Nonfiction > E.C. Stedman & E.M. Hutchinson, eds. > A Library of American Literature > 1835–1860
Stedman and Hutchinson, comps.  A Library of American Literature:
An Anthology in Eleven Volumes.  1891.
Vols. VI–VIII: Literature of the Republic, Part III., 1835–1860
A Learned Blacksmith
By Elihu Burritt (1810–1879)
[Born in New Britain, Conn., 1810. Died there, 1879. Elihu Burritt; A Memorial Volume. Edited by Chas. Northend. 1879.]

I WAS the youngest of many brethren, and my parents were poor. My means of education were limited to the advantages of a district school; and those, again, were circumscribed by my father’s death, which deprived me, at the age of fifteen, of those scanty opportunities which I had previously enjoyed. A few months after his decease, I apprenticed myself to a blacksmith in my native village. Thither I carried an indomitable taste for reading, which I had previously acquired through the medium of the social library, all the historical works in which I had at that time perused. At the expiration of a little more than half of my apprenticeship, I suddenly conceived the idea of studying Latin. Through the assistance of an elder brother, who had himself obtained a collegiate education by his own exertions, I completed my Virgil during the evenings of one winter. After some time devoted to Cicero, and a few other Latin authors, I commenced the Greek. At this time it was necessary that I should devote every hour of daylight, and a part of the evening, to the duties of my apprenticeship. Still I carried my Greek grammar in my hat, and often found a moment, when I was heating some large iron, when I could place my book open before me, against the chimney of my forge, and go through with tupto, tupteis, tuptei, unperceived by my fellow-apprentices, and, to my confusion of face, sometimes with a detrimental effect to the charge in my fire. At evening I sat down, unassisted and alone, to the Iliad of Homer, twenty books of which measured my progress in that language during the evenings of another winter.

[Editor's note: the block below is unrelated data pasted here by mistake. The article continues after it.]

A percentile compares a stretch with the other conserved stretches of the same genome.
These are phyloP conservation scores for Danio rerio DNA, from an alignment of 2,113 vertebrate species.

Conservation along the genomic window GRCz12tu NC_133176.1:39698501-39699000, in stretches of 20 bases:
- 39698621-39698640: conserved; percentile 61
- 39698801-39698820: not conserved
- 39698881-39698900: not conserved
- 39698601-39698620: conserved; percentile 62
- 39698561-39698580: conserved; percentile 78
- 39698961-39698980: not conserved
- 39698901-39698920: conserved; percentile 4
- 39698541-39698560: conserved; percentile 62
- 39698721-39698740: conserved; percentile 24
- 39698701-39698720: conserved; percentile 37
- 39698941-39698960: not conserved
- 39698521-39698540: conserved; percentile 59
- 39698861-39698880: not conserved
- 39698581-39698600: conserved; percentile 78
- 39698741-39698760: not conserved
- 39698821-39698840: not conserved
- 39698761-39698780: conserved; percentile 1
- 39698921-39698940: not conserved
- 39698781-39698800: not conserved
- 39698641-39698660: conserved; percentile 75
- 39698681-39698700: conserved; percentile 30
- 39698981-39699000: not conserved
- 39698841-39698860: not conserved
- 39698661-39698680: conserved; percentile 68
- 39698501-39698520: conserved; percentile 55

I next turned to the modern languages, and was much gratified to learn that my knowledge of Latin furnished me with a key to the literature of most of the languages of Europe. This circumstance gave a new impulse to the desire of acquainting myself with the philosophy, derivation, and affinity of the different European tongues. I could not be reconciled to limit myself, in these investigations, to a few hours, after the arduous labors of the day. I therefore laid down my hammer and went to New Haven, where I recited to native teachers, in French, Spanish, German, and Italian. At the expiration of two years I returned to the forge, bringing with me such books in those languages as I could procure. When I had read these books through, I commenced the Hebrew, with an awakened desire for examining another field; and, by assiduous application, I was enabled, in a few weeks, to read this language with such facility that I allotted it to myself, as a task, to read two chapters in the Hebrew Bible, before breakfast, each morning; this and an hour at noon being all the time that I could devote to myself during the day.  2
  After becoming somewhat familiar with the Hebrew, I looked around me for the means of initiating myself into the fields of Oriental literature, and to my deep regret and concern, I found my progress in this direction hedged up by the want of requisite books. I immediately began to devise means of obviating this obstacle; and, after many plans, I concluded to seek a place as a sailor, on board some ship bound to Europe, thinking in this way to have opportunities for collecting, at different ports, such works in the modern and Oriental languages as I found necessary for my object. I left the forge and my native place, to carry this plan into execution. I travelled on foot to Boston, a distance of more than a hundred miles, to find some vessel bound to Europe. In this I was disappointed; and while revolving in my mind what step next to take, I accidentally heard of the American Antiquarian Society, in Worcester. I immediately bent my steps towards this place. I visited the hall of the Antiquarian Society, and found there, to my infinite gratification, such a collection of ancient, modern, and Oriental languages as I never before conceived to be collected in one place; and, sir, you may imagine with what sentiments of gratitude I was affected, when, upon evincing a desire to examine some of these rich and rare works, I was kindly invited to an unlimited participation in all the benefits of this noble institution. Availing myself of the kindness of the directors, I spent about three hours, daily, at the hall, which, with an hour at noon, and about three in the evening, make up the portion of the day which I appropriate to my studies, the rest being occupied in arduous manual labor. Through the facilities afforded by this institution, I have been able to add so much to my previous acquaintance with the ancient, modern, and Oriental languages as to be able to read upwards of fifty of them with more or less facility.  3

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